As the U.S. Supreme Court’s historic ruling Brown v. Board of Education of Topeka turns 50 this week, don’t expect Annette P. Williams to be wishing it a happy anniversary. After all, it was her disillusionment with school desegregation that stirred her to lead the charge 14 years ago for this city’s pioneering program of private school vouchers.
Not that Williams, who has represented a slice of inner-city Milwaukee in the Wisconsin legislature for 24 of her 67 years, was a great fan of the legally sanctioned segregation that was struck down by Brown. But the one-time welfare mother saw the approach local leaders took to bringing the races together—mainly busing black children to faraway neighborhoods—as an unmitigated disaster for the black community she still represents.
“Desegregation is about the movement of bodies; it had nothing to do with education,” asserts Williams, who goes by her middle name, Polly. “Our focus in the Milwaukee Parental Choice Program is all about education. It’s not about integration or desegregation. We don’t even think about that.”
Given the demographic reality of Milwaukee today, such views are understandable. With white students down to a small minority—not just in public schools, but in many private ones as well—one-race schools are far easier to find than examples of multicultural mixing in Wisconsin’s largest city. Yet the ghosts of desegregation battles past still linger in the movement Williams helped kick-start here on Lake Michigan’s western shore. References to Brown—and the epic struggle by African-Americans for educational justice that it symbolizes—have become common not only here, but virtually anywhere that the contentious issue of private school choice is on the agenda. Leaders on both sides of the voucher divide are invoking the landmark case to promote their visions, not just in legal skirmishes and policy blueprints, but also in the battle for hearts and minds.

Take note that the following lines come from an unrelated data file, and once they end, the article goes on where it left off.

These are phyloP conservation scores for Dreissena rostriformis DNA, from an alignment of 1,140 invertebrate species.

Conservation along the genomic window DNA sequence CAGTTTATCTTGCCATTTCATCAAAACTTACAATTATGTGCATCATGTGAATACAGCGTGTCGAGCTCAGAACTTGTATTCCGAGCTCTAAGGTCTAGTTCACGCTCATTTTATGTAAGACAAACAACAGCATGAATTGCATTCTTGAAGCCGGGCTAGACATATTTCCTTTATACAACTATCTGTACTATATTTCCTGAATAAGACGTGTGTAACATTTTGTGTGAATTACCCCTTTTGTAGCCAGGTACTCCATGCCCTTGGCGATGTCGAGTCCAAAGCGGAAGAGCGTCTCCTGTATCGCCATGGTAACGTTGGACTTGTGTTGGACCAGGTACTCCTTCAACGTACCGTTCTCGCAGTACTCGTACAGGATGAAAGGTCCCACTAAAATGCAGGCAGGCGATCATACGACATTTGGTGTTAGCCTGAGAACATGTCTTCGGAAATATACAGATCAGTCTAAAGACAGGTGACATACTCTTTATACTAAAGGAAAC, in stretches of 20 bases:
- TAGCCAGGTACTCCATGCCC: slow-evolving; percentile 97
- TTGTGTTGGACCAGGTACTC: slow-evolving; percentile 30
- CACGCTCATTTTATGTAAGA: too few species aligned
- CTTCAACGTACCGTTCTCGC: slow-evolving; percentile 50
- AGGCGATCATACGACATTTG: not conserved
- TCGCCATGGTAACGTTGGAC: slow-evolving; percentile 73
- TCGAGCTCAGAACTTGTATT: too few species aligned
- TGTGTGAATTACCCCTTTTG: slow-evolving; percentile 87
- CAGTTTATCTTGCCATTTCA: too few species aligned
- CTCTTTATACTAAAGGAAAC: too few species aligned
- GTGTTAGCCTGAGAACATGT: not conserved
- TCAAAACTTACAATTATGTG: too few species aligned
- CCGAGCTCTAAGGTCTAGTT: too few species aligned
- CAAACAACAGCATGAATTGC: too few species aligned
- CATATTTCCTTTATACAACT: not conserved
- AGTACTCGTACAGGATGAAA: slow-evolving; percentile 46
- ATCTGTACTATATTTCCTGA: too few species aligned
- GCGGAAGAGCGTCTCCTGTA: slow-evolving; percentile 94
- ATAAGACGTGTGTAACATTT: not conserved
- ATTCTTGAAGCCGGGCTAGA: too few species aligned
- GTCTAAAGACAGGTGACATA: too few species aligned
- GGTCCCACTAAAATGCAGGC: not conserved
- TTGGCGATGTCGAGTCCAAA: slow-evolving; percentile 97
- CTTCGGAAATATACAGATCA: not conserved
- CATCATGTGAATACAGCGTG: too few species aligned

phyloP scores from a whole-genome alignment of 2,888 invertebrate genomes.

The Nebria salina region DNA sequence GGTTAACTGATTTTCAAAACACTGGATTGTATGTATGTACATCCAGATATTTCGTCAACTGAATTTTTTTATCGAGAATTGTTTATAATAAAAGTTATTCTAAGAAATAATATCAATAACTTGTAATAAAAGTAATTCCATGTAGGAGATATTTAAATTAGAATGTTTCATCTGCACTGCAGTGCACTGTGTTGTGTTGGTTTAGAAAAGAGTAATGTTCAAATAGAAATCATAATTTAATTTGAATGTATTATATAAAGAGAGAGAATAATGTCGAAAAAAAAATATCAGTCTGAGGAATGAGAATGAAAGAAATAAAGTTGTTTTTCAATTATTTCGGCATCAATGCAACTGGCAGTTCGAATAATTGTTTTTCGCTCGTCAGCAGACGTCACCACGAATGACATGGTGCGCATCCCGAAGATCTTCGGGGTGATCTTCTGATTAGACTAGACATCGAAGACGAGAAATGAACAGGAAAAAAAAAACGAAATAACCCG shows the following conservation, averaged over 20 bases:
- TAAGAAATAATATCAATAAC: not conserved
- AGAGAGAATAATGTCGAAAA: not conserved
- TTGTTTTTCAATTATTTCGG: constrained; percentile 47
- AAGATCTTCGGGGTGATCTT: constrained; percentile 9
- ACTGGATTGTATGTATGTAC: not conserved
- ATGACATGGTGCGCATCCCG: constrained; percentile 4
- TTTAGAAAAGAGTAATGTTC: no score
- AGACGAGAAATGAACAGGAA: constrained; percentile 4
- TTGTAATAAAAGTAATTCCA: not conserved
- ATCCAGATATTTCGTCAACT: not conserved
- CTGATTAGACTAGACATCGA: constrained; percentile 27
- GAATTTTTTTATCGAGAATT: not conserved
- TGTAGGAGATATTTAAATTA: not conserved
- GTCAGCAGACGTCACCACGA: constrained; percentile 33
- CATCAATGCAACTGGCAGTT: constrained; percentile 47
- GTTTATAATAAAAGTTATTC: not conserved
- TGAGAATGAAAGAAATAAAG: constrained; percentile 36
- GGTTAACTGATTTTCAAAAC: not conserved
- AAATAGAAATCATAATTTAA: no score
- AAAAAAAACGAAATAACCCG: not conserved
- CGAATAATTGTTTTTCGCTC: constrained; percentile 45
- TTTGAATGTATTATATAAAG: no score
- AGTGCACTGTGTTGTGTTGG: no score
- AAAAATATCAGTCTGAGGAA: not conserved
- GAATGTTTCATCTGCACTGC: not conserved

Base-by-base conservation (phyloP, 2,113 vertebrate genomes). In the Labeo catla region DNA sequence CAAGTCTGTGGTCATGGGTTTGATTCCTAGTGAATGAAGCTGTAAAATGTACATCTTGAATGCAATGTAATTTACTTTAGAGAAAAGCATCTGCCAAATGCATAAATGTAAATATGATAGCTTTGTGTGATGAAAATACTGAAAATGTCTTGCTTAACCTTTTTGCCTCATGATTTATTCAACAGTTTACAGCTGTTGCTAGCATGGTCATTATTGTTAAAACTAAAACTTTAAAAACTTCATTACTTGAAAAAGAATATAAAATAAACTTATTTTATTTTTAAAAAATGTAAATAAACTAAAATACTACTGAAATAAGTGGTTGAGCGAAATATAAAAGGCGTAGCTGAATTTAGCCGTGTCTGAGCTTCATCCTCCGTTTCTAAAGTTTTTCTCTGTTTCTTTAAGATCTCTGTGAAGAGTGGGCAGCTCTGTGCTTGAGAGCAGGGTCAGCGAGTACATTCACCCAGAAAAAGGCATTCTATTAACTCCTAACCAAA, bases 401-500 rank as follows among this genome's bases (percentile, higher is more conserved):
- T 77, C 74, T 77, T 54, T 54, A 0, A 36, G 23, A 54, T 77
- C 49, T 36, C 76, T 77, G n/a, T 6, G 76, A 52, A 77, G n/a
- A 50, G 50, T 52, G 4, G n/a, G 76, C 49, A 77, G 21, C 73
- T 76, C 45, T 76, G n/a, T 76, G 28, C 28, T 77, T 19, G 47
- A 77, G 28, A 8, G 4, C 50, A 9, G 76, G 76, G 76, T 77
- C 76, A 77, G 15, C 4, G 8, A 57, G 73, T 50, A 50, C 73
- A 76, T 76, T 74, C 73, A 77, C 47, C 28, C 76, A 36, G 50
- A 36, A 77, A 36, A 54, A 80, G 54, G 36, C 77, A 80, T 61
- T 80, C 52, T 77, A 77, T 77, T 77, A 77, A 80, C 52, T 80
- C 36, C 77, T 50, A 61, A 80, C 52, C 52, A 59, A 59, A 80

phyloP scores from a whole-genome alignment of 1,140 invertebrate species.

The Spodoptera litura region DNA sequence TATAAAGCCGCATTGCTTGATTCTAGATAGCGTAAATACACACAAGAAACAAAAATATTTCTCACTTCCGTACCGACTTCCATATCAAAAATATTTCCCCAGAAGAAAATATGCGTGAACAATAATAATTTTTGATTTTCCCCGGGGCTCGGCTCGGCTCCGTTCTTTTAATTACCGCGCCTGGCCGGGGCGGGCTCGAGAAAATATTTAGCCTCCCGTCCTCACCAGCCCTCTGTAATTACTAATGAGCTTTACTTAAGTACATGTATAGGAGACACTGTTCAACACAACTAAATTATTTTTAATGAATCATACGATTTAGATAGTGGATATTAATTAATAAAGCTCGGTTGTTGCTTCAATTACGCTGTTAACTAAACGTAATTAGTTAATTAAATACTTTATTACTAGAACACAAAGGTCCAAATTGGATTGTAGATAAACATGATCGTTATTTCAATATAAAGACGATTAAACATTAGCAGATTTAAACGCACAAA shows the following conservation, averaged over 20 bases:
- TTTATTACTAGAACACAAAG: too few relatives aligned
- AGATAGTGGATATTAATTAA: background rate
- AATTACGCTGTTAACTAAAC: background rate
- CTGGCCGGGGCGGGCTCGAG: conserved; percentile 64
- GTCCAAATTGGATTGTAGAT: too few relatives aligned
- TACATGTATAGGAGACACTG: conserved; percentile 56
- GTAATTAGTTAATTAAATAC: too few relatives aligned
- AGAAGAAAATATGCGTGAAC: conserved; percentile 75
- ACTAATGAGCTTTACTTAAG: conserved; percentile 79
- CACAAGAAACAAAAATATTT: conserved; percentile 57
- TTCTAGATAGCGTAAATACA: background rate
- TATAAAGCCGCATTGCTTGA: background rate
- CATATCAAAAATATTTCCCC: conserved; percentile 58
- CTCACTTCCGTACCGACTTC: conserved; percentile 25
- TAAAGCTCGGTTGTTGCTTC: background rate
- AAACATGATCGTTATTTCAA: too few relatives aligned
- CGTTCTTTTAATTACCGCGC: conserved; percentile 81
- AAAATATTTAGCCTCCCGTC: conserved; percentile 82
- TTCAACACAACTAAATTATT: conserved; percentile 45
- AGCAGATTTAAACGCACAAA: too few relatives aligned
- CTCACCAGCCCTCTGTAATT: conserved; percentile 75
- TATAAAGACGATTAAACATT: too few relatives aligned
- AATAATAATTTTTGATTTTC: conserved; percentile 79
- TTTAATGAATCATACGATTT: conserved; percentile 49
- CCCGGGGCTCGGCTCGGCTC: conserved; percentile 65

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“Both sides use the same language of equality and opportunity,” says John C. Brittain, a law professor at Texas Southern University in Houston who represented the plaintiffs in a long-running desegregation case in Hartford, Conn.
Behind the words are challenges to rethink old questions about the most promising strategies for achieving the long-cherished goal of equal educational opportunity in America. At stake for both camps is the right to carry the torch of Brown—to lay claim to the dream of a nation where skin color plays no role in a child’s shot at success.